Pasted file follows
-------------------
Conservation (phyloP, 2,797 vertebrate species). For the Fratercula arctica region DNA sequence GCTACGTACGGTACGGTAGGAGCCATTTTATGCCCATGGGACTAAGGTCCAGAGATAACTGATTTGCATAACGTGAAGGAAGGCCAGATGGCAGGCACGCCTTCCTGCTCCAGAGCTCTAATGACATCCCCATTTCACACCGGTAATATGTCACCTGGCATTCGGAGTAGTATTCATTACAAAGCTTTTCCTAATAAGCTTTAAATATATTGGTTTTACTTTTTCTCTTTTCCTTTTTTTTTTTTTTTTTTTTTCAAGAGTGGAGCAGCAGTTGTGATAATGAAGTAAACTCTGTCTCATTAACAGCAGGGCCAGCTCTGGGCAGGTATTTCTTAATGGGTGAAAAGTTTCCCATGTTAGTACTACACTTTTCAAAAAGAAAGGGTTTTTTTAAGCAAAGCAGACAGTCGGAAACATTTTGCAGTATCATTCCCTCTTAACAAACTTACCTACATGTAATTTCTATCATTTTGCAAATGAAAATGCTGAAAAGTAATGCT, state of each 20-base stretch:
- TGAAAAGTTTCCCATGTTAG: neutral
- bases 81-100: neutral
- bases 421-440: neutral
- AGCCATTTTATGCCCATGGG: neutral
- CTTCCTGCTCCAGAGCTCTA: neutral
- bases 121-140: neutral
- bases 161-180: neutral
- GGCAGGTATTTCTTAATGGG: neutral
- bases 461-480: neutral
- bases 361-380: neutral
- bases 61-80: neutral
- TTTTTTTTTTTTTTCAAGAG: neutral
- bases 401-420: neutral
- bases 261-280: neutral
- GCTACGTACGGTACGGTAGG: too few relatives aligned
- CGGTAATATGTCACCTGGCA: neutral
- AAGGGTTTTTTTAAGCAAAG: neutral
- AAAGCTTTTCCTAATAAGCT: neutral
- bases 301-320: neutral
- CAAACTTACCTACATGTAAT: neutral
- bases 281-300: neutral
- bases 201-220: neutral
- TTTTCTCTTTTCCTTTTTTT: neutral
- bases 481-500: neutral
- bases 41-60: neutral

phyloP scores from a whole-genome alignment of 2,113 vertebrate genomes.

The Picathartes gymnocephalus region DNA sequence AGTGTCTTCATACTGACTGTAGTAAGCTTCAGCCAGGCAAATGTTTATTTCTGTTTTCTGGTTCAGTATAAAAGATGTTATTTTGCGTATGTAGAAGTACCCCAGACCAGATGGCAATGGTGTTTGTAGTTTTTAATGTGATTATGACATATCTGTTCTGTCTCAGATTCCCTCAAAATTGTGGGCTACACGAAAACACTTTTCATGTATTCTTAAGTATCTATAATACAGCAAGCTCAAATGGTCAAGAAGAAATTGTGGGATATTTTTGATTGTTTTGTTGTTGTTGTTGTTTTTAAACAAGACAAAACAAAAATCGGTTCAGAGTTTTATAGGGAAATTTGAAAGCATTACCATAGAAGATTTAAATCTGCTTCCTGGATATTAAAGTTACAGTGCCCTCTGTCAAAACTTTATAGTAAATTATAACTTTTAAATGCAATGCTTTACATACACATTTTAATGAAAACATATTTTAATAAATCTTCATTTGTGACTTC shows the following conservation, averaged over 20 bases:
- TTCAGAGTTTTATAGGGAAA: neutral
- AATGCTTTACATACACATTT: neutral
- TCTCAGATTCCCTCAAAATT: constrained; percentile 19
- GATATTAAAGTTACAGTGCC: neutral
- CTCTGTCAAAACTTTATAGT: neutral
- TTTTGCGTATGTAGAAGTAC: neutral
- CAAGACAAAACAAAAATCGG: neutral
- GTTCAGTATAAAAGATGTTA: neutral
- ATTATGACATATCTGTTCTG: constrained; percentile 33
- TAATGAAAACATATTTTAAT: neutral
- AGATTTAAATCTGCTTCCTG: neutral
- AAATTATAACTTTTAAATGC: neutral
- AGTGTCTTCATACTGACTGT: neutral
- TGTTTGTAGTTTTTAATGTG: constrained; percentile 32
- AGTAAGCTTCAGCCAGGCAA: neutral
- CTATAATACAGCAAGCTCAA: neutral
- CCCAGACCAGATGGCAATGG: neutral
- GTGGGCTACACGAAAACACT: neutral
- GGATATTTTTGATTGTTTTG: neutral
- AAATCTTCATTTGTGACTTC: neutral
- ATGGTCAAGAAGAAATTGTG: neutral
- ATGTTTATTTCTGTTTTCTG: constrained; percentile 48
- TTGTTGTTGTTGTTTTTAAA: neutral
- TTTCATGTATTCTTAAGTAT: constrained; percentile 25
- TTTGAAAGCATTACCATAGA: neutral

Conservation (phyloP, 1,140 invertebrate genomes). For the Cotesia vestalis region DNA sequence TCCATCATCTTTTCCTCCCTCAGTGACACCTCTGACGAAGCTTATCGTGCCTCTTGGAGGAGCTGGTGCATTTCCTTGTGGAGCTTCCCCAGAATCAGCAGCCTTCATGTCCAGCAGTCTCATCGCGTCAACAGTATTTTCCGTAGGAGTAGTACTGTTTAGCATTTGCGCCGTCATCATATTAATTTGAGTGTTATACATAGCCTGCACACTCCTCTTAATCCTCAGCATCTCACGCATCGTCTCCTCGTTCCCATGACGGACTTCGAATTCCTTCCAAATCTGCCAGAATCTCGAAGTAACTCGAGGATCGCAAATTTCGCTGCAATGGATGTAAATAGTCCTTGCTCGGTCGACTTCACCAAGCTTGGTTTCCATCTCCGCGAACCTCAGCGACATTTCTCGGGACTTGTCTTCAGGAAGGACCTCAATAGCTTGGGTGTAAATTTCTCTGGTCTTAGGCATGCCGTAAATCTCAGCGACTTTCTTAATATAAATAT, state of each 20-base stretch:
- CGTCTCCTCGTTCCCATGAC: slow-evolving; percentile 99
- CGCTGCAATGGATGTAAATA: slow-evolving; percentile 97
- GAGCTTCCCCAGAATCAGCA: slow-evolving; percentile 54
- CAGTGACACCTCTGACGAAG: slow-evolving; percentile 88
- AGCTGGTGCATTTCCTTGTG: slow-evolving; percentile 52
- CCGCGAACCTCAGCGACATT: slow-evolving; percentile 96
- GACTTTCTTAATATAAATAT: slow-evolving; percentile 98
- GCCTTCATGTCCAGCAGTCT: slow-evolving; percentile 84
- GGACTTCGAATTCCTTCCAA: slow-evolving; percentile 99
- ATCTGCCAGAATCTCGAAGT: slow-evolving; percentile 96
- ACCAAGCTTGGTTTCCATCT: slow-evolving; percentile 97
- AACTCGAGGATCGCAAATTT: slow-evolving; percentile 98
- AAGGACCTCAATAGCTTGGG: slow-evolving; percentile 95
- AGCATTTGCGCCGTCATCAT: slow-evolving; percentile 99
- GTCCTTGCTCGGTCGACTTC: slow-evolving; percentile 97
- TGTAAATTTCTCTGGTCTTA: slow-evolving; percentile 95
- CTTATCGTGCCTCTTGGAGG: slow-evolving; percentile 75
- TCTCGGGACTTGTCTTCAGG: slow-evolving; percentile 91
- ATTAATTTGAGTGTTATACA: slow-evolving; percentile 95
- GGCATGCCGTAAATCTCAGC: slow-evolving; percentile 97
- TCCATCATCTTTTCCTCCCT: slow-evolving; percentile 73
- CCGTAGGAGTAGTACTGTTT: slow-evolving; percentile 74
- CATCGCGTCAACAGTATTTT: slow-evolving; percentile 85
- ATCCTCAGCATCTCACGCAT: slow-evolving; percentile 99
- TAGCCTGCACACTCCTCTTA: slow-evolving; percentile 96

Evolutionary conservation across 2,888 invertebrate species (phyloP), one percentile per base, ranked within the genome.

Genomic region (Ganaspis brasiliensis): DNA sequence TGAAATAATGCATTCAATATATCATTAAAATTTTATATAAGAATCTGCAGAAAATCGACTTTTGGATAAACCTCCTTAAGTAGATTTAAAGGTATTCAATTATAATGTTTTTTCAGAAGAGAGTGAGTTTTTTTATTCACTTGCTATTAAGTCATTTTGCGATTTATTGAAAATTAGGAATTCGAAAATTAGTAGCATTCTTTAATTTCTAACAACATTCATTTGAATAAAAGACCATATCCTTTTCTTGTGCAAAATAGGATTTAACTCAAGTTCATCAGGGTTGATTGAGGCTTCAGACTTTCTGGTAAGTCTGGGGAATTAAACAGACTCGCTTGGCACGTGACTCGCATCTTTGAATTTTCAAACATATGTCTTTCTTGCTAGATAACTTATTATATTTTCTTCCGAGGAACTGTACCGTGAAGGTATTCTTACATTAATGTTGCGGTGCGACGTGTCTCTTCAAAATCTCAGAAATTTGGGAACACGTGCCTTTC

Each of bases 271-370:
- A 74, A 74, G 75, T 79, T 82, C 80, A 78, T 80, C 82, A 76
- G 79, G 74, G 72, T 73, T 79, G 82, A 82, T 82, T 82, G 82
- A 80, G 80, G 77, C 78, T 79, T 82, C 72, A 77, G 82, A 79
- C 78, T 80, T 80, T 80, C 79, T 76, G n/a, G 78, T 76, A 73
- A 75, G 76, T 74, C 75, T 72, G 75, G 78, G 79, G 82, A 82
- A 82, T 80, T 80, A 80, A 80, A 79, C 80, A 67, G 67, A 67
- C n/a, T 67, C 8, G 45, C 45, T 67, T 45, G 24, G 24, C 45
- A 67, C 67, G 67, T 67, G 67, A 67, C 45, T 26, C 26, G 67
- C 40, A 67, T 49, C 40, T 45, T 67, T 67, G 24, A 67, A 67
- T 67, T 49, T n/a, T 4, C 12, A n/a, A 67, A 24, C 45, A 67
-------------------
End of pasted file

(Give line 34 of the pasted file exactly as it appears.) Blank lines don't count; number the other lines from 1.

- TTTTGCGTATGTAGAAGTAC: neutral